John Bremen, a managing director at Willis Towers Watson, sees employers taking action in response to the various changes swirling around the corporate environment.
Overall, “the findings from this survey resonate with me, based on what I am hearing from clients and seeing in our own research,” says Bremen. “U.S. companies continue to respond to changes in the regulatory environment, and many do genuinely seem to be seeking opportunities to invest in people programs and examine possible changes through a total rewards lens, especially in light of the continually tightening labor market.”
Bremen also sees organizations relying on developing technology to address these challenges, naturally. The Littler survey suggests as much.
At 49 percent, recruiting and hiring is the most common area for the use of advanced data analytics and AI, according to Littler’s most recent employer survey. Employers also say they’re relying on big data to guide HR strategy and employee management decisions (31 percent), analyze workplace policies (24 percent) and automate tasks that were previously performed by humans, cited by 22 percent of respondents.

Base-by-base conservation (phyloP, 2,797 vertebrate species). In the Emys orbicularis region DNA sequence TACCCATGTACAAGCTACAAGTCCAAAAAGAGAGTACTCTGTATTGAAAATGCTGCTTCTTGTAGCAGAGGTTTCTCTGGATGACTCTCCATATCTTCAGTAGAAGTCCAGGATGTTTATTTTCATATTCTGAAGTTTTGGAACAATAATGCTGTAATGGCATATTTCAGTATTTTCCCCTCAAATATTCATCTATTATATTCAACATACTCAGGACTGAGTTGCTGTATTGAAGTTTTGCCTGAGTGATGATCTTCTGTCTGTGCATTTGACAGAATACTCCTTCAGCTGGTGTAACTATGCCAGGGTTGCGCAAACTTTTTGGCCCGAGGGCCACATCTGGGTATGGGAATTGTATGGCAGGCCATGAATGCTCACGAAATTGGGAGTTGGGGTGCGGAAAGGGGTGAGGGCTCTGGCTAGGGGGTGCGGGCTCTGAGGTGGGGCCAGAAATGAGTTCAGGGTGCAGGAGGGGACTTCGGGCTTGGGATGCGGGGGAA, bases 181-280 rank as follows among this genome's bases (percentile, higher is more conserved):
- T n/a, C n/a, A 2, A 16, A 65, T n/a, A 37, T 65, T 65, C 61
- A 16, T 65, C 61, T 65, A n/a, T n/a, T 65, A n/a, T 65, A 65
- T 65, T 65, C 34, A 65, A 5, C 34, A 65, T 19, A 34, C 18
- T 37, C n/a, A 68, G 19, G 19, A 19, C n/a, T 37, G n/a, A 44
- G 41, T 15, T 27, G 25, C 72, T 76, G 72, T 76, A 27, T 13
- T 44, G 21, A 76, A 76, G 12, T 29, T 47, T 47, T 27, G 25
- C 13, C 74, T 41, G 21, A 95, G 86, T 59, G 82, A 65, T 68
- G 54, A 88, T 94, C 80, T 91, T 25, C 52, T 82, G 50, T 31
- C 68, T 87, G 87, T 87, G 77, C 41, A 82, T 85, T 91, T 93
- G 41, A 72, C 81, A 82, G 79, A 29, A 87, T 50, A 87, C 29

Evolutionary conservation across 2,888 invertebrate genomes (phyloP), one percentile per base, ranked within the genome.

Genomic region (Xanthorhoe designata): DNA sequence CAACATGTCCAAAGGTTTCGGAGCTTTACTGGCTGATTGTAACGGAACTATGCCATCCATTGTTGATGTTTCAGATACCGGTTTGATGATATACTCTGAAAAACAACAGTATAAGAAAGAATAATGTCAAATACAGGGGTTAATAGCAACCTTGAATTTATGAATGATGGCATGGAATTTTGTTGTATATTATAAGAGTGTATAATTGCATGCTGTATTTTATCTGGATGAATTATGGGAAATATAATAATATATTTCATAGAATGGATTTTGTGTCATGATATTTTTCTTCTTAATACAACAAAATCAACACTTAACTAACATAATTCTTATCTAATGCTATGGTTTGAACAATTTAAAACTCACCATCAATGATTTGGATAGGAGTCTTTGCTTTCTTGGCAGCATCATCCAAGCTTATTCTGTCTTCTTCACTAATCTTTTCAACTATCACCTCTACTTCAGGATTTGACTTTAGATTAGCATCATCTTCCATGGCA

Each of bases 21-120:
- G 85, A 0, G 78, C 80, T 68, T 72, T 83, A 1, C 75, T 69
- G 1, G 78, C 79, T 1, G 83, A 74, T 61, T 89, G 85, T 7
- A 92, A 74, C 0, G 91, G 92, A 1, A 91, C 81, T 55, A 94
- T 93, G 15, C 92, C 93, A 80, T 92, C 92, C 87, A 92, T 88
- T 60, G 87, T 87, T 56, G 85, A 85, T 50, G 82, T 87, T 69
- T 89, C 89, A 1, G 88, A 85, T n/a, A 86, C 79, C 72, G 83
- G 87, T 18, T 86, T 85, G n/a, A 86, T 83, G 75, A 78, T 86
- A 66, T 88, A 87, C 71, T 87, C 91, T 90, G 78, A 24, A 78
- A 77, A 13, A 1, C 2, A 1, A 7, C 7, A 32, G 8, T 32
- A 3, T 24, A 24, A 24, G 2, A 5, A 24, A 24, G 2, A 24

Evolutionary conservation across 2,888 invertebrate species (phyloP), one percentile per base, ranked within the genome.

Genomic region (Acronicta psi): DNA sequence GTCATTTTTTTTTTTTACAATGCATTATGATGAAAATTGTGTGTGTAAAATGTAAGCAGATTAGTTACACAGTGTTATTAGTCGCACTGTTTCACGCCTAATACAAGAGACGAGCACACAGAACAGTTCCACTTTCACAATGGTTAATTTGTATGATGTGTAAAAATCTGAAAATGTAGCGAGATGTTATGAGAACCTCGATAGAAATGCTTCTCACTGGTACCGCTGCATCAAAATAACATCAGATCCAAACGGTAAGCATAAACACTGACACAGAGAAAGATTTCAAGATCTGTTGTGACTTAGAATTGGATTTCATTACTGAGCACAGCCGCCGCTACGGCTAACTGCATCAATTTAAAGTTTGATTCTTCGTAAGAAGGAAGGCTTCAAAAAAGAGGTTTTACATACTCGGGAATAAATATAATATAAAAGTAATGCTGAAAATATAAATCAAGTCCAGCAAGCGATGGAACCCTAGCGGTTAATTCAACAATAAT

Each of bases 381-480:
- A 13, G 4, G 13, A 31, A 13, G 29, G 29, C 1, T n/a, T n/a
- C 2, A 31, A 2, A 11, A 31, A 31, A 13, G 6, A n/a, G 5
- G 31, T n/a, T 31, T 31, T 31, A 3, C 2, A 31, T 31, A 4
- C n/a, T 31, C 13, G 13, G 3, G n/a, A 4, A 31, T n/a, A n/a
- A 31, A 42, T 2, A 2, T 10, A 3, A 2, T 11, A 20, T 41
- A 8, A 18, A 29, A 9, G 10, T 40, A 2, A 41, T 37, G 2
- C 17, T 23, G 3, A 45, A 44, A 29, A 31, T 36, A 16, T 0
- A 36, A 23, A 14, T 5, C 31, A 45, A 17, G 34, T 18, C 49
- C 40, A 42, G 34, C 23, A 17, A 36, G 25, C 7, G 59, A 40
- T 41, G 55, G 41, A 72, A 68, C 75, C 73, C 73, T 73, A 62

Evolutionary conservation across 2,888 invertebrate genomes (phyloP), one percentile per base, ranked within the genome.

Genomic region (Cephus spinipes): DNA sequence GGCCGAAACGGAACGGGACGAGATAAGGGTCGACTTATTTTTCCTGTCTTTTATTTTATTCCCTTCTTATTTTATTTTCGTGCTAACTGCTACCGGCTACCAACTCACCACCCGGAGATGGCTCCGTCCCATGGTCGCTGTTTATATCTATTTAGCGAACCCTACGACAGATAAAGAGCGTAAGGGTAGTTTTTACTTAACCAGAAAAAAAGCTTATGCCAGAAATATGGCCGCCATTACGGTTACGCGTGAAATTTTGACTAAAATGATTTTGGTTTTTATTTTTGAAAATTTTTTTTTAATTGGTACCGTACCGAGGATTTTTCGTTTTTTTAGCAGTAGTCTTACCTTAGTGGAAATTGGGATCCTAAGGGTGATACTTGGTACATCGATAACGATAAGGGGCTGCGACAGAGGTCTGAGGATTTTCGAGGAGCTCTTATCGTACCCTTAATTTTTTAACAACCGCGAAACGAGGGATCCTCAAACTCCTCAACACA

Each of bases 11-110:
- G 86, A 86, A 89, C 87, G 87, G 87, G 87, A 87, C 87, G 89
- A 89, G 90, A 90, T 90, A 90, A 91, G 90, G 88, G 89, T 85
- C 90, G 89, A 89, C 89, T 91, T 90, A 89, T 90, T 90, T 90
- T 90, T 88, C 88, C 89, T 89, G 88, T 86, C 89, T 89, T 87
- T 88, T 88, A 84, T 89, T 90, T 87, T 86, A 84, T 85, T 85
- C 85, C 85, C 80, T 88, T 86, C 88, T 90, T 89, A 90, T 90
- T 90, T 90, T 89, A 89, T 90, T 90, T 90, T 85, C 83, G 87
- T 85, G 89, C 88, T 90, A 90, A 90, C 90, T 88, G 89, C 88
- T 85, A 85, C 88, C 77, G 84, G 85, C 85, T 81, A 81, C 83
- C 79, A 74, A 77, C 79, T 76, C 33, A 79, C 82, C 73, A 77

“[Employers] are indeed embracing people analytics and artificial intelligence as they work to modernize and personalize their people programs, given the dynamic and quickly changing environment,” says Bremen. “At the same time, they are trying to increase feelings of confidence and stability [among] an otherwise jarred workforce amidst the disruption, recognizing that programs such as healthcare and retirement benefits are now top priorities for both new and more tenured entrants to the workforce.”
And employers are taking on this effort “while trying to instill a sense of purpose, culture and values through programs such as pay equity, codes of conduct, anti-harassment policies and articulation of organizational and individual purpose,” he adds. “So, yes, it’s a busy time for HR, and a time that’s ripe with opportunity for employers.”